Building and deploying enterprise AI applications involves bringing together a mix of technologies and capabilities. Many businesses are looking at how they can exploit the benefits of AI, but most don’t know where to start, or what the key considerations should be. Here are five tech factors which should be explored in depth before embarking on AI initiatives.

Compute Resources

Model training and inference demands extensive compute resources – especially for deep learning. GPUs provide massive parallel processing optimised for neural networks, while cloud services offer on-demand access to GPU/TPU clusters for scale. For on-premises needs, server hardware accelerated with GPUs/TPUs is the best option. Benchmark hardware specs such as memory, cores, and teraflops for workload performance and plan for burst capacity as well as growth.


Securing AI systems is critical given their wide access to sensitive data and role in driving automated decisions. AI models must be robust against attacks attempting to manipulate outputs and behaviour. Data pipelines need protection against leaks or poisoning. And once deployed, AI applications require ongoing monitoring to detect issues and prevent unintended biased outcomes. For enterprise adoption, AI systems must instil trust by incorporating security, controls, transparency, and accountability across the full machine learning lifecycle.

Picking your foundational model

The type of AI you’ll harness will depend on your needs. Machine Learning (ML) is good at spotting patterns and predicting customer behaviour, for example, while generative models are better suited to more creatively oriented goals. With many AI foundation models to choose between, selecting the ideal one to fit your requirements can be tricky.

Self-supervised learning models learn by exploring vast amounts of data and spotting patterns and associations within it. This gives self-supervised learning its power and versatility, lending to a myriad of applications in natural language processing and beyond. Moreover, because self-supervised learning models learn from unlabelled data, they can take advantage of the vast amounts of information available on the internet, which is why many of the large language models (LLMs) we see that are open to public use are self-supervised.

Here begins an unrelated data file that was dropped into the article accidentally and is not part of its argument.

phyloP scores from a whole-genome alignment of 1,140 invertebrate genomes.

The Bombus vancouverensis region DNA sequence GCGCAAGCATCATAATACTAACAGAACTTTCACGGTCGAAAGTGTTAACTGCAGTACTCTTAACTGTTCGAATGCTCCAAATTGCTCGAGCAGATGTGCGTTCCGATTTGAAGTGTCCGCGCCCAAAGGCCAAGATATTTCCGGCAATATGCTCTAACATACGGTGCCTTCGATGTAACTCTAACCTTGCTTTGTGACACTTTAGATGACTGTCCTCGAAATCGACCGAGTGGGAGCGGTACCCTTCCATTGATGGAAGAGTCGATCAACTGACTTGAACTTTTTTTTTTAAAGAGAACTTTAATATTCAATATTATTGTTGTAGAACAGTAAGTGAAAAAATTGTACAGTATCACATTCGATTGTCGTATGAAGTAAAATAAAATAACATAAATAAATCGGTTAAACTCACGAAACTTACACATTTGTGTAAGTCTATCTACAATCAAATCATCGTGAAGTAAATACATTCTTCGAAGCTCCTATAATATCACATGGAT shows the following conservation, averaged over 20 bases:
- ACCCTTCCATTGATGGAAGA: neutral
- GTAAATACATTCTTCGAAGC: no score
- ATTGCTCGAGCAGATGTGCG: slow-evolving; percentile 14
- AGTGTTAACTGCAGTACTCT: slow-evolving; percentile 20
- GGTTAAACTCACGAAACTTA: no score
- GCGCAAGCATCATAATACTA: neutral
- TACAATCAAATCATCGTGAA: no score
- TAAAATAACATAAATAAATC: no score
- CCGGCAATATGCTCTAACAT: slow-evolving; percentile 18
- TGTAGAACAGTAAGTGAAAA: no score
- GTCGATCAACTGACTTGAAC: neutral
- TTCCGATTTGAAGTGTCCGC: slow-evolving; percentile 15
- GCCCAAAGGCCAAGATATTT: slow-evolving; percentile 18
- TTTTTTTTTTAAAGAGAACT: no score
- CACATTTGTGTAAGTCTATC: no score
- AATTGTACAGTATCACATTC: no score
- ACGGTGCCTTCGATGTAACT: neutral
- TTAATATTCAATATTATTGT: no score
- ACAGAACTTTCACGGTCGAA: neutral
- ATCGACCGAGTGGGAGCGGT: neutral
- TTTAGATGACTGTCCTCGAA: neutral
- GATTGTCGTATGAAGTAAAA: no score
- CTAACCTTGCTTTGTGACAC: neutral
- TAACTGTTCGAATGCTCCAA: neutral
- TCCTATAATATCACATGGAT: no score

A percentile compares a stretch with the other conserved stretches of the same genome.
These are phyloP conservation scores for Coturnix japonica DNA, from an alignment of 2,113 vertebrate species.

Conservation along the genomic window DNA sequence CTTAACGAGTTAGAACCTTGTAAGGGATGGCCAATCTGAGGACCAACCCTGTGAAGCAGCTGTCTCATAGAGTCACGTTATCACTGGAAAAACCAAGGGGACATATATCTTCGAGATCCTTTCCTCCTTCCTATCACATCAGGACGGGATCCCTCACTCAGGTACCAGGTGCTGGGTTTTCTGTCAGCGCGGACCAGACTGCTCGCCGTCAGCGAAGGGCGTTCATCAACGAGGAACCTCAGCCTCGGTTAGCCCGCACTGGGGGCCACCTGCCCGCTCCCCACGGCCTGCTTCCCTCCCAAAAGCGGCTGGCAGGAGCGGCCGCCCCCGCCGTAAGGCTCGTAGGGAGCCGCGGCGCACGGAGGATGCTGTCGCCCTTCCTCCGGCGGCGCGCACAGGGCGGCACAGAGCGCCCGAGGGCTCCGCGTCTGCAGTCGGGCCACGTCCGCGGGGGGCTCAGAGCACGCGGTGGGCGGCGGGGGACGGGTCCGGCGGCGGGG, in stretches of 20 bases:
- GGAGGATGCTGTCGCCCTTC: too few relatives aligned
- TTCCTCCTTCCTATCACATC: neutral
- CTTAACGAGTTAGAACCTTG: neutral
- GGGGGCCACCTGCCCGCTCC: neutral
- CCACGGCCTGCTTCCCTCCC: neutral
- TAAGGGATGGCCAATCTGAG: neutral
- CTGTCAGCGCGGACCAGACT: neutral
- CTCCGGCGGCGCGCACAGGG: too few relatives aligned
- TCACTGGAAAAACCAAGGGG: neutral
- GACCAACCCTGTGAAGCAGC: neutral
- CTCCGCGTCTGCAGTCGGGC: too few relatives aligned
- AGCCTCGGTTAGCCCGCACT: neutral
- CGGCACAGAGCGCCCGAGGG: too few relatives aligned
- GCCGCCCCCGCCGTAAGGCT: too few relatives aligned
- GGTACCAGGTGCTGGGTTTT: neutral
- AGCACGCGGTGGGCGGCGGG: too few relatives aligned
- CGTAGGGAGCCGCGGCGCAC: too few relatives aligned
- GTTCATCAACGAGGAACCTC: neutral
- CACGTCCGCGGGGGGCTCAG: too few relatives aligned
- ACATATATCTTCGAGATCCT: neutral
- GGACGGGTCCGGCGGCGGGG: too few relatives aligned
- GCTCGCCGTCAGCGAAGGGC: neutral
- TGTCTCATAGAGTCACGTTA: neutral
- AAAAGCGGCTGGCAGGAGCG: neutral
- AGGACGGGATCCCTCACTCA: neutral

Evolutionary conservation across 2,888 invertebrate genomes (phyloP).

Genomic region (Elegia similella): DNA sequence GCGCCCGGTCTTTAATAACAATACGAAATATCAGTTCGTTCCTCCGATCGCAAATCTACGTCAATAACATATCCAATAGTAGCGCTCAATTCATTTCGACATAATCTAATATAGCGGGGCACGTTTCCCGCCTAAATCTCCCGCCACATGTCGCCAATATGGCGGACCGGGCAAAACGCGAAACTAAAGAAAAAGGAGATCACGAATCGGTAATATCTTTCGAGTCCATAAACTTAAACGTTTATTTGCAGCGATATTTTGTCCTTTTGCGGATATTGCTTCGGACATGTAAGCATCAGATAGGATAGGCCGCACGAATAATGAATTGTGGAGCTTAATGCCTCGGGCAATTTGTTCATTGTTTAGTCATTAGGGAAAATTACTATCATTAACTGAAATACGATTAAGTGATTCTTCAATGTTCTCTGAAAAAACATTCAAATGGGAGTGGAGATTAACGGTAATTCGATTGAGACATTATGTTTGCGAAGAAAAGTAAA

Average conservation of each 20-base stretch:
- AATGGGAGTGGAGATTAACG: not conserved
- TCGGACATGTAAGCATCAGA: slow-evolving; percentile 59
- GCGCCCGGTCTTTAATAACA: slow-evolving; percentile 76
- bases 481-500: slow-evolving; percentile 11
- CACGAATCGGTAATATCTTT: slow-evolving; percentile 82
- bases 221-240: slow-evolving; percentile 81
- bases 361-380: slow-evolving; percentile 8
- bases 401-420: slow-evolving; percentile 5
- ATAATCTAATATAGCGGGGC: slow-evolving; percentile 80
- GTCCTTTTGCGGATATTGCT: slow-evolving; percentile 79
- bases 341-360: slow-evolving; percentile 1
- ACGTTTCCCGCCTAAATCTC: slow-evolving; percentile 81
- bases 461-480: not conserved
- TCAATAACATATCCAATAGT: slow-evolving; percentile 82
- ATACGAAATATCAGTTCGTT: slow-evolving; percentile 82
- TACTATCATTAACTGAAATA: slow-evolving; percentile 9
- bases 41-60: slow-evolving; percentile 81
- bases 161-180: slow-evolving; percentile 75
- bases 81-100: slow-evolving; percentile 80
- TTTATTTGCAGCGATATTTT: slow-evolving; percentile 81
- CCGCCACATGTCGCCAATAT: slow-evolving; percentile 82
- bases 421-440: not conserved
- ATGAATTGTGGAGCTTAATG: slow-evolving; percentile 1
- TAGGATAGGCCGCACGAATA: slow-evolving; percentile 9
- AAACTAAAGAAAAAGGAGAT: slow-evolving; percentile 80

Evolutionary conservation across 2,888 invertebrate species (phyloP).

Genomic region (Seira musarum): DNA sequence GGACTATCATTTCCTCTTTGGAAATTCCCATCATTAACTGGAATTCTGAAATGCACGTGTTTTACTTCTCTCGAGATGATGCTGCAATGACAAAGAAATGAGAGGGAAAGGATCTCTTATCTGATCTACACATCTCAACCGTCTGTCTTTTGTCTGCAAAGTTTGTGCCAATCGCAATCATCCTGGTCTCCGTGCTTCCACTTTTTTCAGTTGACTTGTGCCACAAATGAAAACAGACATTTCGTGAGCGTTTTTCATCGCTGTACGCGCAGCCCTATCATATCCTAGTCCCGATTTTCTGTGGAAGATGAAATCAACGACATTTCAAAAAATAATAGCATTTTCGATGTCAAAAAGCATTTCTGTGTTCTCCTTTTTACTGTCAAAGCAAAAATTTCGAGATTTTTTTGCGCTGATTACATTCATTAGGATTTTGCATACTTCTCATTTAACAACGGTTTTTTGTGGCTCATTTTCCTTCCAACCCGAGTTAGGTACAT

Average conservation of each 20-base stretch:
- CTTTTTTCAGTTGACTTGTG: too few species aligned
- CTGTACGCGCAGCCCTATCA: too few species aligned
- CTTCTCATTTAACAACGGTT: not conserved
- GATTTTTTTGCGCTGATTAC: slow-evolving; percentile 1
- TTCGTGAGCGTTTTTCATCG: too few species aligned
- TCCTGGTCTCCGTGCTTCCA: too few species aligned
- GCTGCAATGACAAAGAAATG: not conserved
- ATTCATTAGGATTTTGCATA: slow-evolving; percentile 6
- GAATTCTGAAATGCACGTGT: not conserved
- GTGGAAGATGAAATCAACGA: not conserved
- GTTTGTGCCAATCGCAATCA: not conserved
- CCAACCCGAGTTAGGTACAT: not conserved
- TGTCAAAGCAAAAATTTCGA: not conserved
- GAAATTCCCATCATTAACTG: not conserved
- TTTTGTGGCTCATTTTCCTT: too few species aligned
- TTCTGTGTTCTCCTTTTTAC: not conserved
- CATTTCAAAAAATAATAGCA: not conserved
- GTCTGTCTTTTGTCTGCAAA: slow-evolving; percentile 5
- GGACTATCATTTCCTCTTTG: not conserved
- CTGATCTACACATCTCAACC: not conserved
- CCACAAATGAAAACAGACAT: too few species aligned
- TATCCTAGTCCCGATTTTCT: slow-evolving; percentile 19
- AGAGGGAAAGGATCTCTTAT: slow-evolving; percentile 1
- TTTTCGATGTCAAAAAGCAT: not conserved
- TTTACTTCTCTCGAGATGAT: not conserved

Supervised learning models are trained on a specific dataset. They follow instructions closely, making them ideal for carrying out specific tasks. Interestingly, many publicly available LLMs begin their lives as supervised learning models while they are pre-trained on a given dataset.

Beyond these model considerations, cost, latency, performance, and privacy all have a unique role to play. Choosing the right balance of these components allows you to effectively address your specific AI needs.


The massive data volumes required for training and running enterprise AI applications demand specialised storage infrastructure. Optimised storage is critical to feed data-hungry AI algorithms while maintaining control and accessibility. It’s also important to consider data repatriation if using a cloud service, so you can be sure your data does not get locked in. Similarly, considerations over data sovereignty are critical to maintaining data compliance in certain industries.

High-bandwidth, low-latency storage like NVMe SSDs accelerates data throughput for model development. Conversely, hybrid storage combines high-performance flash with cost-efficient HDDs and cloud storage tiers to enable a more cost-effective approach to drive AI applications. Fundamentally, storage needs to be easily shareable across distributed teams. Management capabilities like data lifecycle policies, access controls, and data provenance are necessary for governance.


AI talent, much like cybersecurity expertise, is hard to find and recruit. So, do you train up in-house, or source the skills and support you need from external sources? It’s a tough call with pros and cons on either side.

Cloud platforms and services like HPE’s Generative AI Implementation Service are attractive – they avoid the cost, time, and risks of trying to secure the right people to get an AI project off the ground. Whichever route you choose, it’s also important to enable collaboration between data scientists, subject matter experts, and other stakeholders with tools for sharing projects, models, code, and data.


Artificial intelligence is already touching and transforming almost every industry, and companies that are proactive in adopting AI technologies will undoubtedly develop a competitive advantage through increased productivity and efficiency. Should you need support at any stage of your AI journey, the team at Servium are equipped with the knowledge and expertise to help you make the right decisions for long-term success. To find out more, get in touch with us today.